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FORUMS Post Processing, Marketing & Presenting Photos RAW, Post Processing & Printing 
Thread started 29 Aug 2013 (Thursday) 13:18
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HDR vs Lightroom

 
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Aug 31, 2013 06:59 |  #16

tzalman wrote in post #16255649 (external link)
So the trick is in knowing your camera and its practical DR. The measurements on dxomark.com may be scientifically accurate but I think most people would agree that they are over-optimistic and about two stops too high. For my 5D2, shooting Raw, I figure about 10 stops for ISO 100/200, 9.5 stops at ISO 400, 9 stops at ISO 800 and around 7.3 stops at ISO 1600. Above 1600 subtract a full stop for each doubling of ISO.

Well I wouldn't say they are optimistic since they never say you will be able to capture the DR figures they provide. They just took an engineering definition of DR based on a SNR=0dB.

For practical photographic applications, a much more logical criteria IMO is SNR=12dB, which is a good representation of the max amount of tolerable noise in general photography:

IMAGE: http://www.guillermoluijk.com/article/digitalp02/ruido_0db_12db.jpg


Since DR is defined by the SNR in the deep shadows (which is where the presence of noise really hace consequences), and the constant read noise is dominant there over photon noise, the SNR improves by 1 entire stop (or 6dB) for every extra stop of RAW exposure. That means that we can take DxOMark's DR figures and correct them by -2 stops of practical DR, which is the same correction as you suggest.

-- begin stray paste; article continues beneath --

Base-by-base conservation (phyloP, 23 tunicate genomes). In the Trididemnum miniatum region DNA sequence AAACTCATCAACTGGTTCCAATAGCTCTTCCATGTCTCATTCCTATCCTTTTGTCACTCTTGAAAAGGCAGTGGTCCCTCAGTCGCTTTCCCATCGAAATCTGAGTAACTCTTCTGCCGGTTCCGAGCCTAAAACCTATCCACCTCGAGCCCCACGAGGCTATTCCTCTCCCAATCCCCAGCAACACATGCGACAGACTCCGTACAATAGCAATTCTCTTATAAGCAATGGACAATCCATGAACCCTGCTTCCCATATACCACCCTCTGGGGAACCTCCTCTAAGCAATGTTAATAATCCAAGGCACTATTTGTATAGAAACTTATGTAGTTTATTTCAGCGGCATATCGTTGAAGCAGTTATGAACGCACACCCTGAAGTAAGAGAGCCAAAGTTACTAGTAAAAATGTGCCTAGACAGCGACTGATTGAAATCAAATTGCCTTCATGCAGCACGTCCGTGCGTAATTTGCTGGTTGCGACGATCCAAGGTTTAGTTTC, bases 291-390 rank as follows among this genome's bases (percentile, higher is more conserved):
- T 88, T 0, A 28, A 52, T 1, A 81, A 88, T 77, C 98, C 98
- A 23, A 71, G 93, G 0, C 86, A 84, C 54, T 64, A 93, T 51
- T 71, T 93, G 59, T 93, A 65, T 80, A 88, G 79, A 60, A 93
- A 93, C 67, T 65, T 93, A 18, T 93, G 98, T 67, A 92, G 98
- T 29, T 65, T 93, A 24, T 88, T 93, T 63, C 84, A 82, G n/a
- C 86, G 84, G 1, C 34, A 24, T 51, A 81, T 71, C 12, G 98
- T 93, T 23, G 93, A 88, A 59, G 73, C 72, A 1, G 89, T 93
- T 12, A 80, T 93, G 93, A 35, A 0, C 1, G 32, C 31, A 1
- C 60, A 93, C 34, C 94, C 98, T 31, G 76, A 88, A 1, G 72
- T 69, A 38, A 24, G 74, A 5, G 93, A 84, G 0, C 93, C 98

So in practice: want to know the DR of real world scenes you'll be able to capture with a given camera at a given ISO without needing to make several exposures? take DxOMark's DR figure, substract 2 stops to it, and that's it.

Regards

http://www.guillermolu​ijk.com (external link) to subscribe click here (external link)

  
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René ­ Damkot
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Aug 31, 2013 08:05 |  #17

LV Moose wrote in post #16250677 (external link)
I recently purchased LR5, and was wondering how adjusting "highlights", "whites", "blacks", and "shadows", "vibrance", and so on, compared to tonemapping or fusing in Photomatix. Here is a picture done all three ways (the tonemapped and fused images were the result of three exposures).

I prefer #3. #1 is too flat in the rocks, #2 is too dark in the clouds IMO.

On LR controls: http://mulita.com/trai​ning/hns-r/ (external link)


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kirkt
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Aug 31, 2013 11:46 |  #18

Metering the scene helps. This scene has a tremendous amount of fill light from the sky and the bounced direct lighting from the sun, so the shadows are filled pretty well, making the overall dynamic range manageable for a single exposure and raw conversion.

kirk


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HDR vs Lightroom
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